A year ago, during Stockholm Furniture & Light Fair, Nationalmuseum Design opened as a new arena for design. This year two exhibitions are on show; The New Map highlighting the scope for local partnerships and Women Pioneers that presents works from the interwar years by accomplished female artists and designers. During the week there will be guided tours, a design talk and a release party together with Omforma, all with free admission.
The New Map
The New Map exhibition is intended as a contribution to the debate on how local, small-scale manufacturing can form part of a strategy for long-term, sustainable economic and social development. Redrawing of the global consumption and production map is already under way. Just like the food we eat, the products of the future will, to a greater extent, be produced locally, pass through fewer intermediaries, be manufactured on a smaller scale and be fairer for everyone involved. And especially for the environment. To highlight existing production potential and accelerate the redrawing of the map, The New Map project set up 24 partnerships between designers and manufacturers in Skåne, a region of southern Sweden. The partnerships featured in the exhibition include Mats Theselius and Pearl Microphones, who produced a comfort-grip handheld microphone, Liv Andersson and Blommiga Gredelina, who created a knitted unisex kimono-kaftan, Maria E. Harrysson and Skillinge Emalj, who produced an enameled lamp, and Studiotrojka and Jonas Larsen, who developed a new technique for blowing glass using moulds made from fresh willow.
The New Map is a co-production with the Form/Design Center in Malmö, with financial support from Region Skåne and the City of Malmö. The exhibition appeared at the Form/Design Center this fall and will move on to Vandalorum in Värnamo after Nationalmuseum Design. The exhibition is curated and designed by industrial designer Jenny Nordberg.
The exhibition Women Pioneers – Swedish Design in Between the Wars will feature works by 20 artists and designers, some well known and some less so, including Tyra Lundgren, Anna Petrus, Estrid Ericson, Wilhelmina Wendt, Kitty von Otter and Sylvia Stave. In all, there will be 150 featured pieces from Nationalmuseum’s collections, in a range of materials including cast iron, glass and silver.
Swedish crafts and design enjoyed an upsurge in popularity between the two world wars. The style of this period is often referred to internationally as Swedish Grace and is known in Sweden as early Functionalism. With a few exceptions, the role played by women in this period of inventive and colourful design is rarely highlighted. History has forgotten these female designers. One reason is that modernism as an artistic project was identified with male characteristics. The great artist genius was, according to the contemporary mindset, a man by definition, and only rarely a woman. Another reason is that many of the female artists of the time made their debut in the 1920s, when an ornate, colourful style was in fashion. When tastes changed in the 1930s, these artists were not necessarily successful in reinventing themselves, so they appeared dated and were overlooked. A further reason is that many of them worked for large companies such as Svenskt Tenn and C.G Hallberg, which sought not to highlight individual artists but the company itself. Nor can we disregard the devastating effects of the Second World War, which cut off essential channels of communication and supplies of raw materials essential to artistic production. The postwar generational change accelerated the process whereby older generations of artists, male and female alike, were forgotten.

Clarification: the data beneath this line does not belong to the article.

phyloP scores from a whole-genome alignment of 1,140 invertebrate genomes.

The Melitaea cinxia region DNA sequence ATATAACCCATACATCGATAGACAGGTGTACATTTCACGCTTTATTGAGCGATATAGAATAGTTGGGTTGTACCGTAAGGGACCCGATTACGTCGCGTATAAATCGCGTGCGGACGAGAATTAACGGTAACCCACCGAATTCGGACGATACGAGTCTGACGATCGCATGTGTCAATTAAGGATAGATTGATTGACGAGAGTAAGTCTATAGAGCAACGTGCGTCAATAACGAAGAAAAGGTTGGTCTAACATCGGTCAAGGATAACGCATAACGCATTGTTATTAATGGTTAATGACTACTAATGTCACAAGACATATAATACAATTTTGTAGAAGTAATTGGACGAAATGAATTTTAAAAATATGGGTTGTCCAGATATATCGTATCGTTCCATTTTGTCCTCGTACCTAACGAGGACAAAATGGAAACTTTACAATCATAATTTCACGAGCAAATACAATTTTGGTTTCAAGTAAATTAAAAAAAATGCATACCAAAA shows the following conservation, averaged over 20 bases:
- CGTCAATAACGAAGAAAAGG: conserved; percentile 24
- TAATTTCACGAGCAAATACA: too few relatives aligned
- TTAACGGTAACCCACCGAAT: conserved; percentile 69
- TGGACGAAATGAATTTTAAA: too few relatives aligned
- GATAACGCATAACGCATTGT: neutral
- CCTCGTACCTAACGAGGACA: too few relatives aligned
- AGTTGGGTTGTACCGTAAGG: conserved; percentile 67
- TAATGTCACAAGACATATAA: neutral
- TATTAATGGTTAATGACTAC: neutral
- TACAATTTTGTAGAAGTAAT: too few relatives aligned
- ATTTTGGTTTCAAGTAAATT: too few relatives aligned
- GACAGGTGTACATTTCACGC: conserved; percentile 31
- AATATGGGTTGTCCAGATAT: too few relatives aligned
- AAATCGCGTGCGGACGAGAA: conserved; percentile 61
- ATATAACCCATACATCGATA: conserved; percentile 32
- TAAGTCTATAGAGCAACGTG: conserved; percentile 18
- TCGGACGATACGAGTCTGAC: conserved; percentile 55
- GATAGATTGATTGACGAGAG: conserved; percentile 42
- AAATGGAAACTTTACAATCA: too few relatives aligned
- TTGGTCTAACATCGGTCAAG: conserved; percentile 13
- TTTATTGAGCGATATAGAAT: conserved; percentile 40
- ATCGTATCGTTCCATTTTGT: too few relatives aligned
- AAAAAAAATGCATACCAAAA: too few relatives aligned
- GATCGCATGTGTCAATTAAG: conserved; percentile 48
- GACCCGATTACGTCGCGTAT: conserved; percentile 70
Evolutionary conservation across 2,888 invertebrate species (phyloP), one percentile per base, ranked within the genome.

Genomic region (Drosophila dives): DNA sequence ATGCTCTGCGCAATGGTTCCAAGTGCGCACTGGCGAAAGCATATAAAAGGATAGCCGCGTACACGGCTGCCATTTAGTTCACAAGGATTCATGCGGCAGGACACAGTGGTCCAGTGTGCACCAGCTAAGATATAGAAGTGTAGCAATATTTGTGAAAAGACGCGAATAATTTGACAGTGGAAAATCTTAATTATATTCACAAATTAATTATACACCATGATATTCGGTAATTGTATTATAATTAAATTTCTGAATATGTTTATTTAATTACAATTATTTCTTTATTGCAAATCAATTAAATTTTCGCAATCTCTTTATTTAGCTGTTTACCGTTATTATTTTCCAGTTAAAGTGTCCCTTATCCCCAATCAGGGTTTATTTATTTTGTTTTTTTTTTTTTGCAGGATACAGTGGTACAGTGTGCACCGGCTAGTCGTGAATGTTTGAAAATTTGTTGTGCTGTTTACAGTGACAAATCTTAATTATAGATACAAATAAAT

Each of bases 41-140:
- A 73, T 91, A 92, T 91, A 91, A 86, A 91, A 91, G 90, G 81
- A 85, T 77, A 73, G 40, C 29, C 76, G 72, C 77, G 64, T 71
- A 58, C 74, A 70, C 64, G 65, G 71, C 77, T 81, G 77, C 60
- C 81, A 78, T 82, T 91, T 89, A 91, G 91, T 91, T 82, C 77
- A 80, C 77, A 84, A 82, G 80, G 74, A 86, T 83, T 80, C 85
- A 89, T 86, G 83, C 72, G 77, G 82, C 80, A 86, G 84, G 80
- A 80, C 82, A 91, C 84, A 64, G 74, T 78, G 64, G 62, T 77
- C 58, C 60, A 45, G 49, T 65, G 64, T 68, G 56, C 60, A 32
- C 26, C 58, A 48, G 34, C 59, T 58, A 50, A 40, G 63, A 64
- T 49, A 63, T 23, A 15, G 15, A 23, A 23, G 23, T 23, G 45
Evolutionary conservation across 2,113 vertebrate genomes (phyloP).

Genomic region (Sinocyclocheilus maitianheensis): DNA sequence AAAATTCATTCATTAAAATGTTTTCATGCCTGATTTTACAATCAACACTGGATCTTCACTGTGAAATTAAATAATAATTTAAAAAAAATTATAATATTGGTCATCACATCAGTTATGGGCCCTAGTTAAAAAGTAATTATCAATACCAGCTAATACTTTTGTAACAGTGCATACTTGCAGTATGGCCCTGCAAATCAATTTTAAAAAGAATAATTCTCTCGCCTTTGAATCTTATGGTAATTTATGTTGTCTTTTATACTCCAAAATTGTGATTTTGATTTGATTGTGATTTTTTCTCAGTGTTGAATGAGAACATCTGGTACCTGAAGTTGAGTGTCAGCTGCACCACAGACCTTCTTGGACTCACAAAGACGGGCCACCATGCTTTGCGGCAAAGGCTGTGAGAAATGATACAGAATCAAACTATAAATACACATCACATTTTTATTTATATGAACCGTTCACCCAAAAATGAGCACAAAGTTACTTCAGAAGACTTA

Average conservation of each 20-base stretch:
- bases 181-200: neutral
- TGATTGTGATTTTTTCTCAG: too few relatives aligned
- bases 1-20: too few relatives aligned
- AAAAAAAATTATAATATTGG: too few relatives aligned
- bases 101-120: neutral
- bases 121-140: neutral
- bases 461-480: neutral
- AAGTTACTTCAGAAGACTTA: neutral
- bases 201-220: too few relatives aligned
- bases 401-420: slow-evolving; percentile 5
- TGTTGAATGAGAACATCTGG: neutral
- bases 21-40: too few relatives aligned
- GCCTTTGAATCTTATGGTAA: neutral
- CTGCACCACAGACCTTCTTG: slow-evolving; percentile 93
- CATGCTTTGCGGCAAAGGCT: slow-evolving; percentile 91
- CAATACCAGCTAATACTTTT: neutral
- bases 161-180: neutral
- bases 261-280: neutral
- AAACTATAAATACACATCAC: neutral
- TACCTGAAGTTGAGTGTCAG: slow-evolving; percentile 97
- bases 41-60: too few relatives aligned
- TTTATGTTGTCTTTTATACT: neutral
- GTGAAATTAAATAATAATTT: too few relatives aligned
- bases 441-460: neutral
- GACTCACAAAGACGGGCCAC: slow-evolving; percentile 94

For a long time, Nationalmuseum took on the task of educating public taste, which stood in the way of breadth in the acquisition policy. Coupled with a lack of funding for new acquisitions, this meant that many significant design objects from the interwar years were absent from the museum’s collections. So, in 2012, Nationalmuseum launched a project to actively collect works by female design pioneers. The results can be seen in this exhibition, in which half of the pieces were acquired in the past two years. The exhibition is co-produced by Nationalmuseum and Läckö Castle, and curated by Magnus Olausson.
The two exhibitions, The New Map and Women Pioneers – Swedish Design in Between the Wars will be on show at Nationalmuseum Design located inside Kulturhuset Stadsteatern in Stockholm from 4 December 2015 to 14 February 2016.
Events during Stockholm Furniture & Light Fair
Tuesday 9/2 14-15 Guided tour of Women Pioneers in English
Wednesday 10/2 17-19 Release party for the book Omforma–Nya strukturer för designbranschen
Sunday 14/2 14-15 Design Talk: Terese Alstin about No Sir
Hanna Tottmar, Press Officer, email@example.com, +46 767 23 46 32
Items from the exhibition The New Map; Anna Petrus, Candlesticks with lions playing the flute, 1923-24and Tea Jar with Lid.
Nationalmuseum is Sweden’s premier museum of art and design. The collections comprise older paintings, sculpture, drawings and graphic art, and applied art and design up to the present day. The museum building is currently under renovation and scheduled to open again in 2018. In the meantime, the museum will continue its activities through collaborations both in Sweden and abroad as well as temporary exhibitions at the Royal Swedish Academy of Fine Arts, Fredsgatan 12 and Nationalmuseum Design at Kulturhuset Stadsteatern in Stockholm. Nationalmuseum has partnerships with Svenska Dagbladet and the Grand Hôtel Stockholm, and acknowledges the support of FCB Fältman & Malmén.